In 1985, I was a young software engineering manager just a couple of years out of college, and was beginning to put down roots in the first home I could call my own. I still distinctly remember my trip to a local appliance store to buy my first clothes washer and dryer. These were still the days of the lonely “Maytag Repairman”—an advertising icon from my childhood that stood for reliability.
But which brand of appliance should I actually buy, I wondered. It felt like a big decision and there were lots of competing choices. I wanted to pick the highest quality model I could find, but my expectations were low. That’s because I knew that washers or dryers broke down frequently, and that it wouldn’t be long—maybe a year or two—before I could expect to spend a day home from work, waiting for the repairman to show up. Eventually, of course, the repairman did come—actually a number of times over the years that those first appliances lasted.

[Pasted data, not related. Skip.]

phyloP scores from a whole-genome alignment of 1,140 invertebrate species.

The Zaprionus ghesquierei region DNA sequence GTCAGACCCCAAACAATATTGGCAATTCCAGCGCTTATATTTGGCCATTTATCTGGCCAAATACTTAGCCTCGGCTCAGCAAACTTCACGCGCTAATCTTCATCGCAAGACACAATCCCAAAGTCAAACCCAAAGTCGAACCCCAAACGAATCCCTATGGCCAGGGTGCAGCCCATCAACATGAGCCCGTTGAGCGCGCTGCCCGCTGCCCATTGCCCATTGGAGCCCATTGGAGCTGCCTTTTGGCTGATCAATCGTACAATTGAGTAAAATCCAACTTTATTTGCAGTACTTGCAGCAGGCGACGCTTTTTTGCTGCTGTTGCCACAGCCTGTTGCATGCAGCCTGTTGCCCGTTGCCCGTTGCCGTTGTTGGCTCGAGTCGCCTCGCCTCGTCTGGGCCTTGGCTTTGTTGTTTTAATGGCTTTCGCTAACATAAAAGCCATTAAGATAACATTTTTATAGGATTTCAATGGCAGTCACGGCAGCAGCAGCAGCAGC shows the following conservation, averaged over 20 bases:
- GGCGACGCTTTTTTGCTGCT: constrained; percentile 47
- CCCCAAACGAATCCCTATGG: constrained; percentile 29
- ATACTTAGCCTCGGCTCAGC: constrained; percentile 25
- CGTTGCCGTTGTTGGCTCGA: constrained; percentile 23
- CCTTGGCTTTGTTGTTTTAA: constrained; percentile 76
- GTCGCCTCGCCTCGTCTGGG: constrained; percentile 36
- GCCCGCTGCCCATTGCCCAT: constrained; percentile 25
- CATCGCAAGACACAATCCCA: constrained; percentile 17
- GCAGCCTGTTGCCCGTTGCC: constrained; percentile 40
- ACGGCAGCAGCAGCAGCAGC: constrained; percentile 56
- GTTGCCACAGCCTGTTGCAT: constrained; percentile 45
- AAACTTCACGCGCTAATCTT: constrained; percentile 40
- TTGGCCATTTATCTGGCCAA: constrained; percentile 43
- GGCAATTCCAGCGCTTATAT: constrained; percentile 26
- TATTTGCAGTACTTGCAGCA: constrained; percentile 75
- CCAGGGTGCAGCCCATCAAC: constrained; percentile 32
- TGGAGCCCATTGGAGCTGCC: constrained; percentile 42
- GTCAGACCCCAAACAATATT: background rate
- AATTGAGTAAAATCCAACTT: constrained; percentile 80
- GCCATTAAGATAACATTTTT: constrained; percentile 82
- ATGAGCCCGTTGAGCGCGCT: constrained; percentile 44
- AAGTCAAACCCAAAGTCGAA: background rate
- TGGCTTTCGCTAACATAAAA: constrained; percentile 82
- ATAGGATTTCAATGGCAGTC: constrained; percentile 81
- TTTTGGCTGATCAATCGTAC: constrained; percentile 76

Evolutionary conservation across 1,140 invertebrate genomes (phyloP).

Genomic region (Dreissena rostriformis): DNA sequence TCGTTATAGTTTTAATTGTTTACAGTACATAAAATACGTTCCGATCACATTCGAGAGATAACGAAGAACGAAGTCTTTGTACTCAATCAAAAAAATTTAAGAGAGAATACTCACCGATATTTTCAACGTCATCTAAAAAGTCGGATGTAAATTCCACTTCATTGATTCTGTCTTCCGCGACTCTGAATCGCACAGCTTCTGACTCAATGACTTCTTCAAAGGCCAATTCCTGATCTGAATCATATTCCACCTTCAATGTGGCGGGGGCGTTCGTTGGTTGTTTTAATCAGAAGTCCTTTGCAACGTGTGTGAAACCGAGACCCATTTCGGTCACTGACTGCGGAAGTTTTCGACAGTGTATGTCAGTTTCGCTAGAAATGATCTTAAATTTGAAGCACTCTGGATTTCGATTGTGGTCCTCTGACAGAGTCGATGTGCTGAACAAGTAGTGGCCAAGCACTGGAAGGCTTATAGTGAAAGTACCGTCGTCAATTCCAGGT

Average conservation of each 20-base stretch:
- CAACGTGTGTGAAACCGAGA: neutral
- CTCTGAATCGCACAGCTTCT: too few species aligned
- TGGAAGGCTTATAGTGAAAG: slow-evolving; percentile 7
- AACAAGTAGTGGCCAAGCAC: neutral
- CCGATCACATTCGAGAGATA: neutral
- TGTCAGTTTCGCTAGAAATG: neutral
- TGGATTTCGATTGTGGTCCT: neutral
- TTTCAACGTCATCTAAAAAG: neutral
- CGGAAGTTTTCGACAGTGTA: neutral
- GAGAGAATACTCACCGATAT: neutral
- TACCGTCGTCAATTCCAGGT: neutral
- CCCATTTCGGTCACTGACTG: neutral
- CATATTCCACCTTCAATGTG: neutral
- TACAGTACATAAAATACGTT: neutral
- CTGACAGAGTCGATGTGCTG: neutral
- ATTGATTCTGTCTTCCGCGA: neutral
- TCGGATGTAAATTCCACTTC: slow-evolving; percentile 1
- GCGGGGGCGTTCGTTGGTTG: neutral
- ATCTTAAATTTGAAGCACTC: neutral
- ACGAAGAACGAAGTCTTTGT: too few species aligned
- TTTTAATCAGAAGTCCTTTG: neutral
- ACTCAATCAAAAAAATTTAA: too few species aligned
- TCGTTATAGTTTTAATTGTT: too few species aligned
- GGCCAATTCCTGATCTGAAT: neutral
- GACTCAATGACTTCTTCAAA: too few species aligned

I found myself once again in the market for a washer and dryer last year, and this time I wanted the best of a new generation of ultra-low-water, low-energy appliances. So after a quick price check online, I was once again off to my local appliance store. But as I was looking at the different brands lined up in front of me, I had a sudden realization: My expectations had changed completely from my previous time around. Now, I expected that the washer and dryer would last forever, or at least until my retirement, and that I would be both ...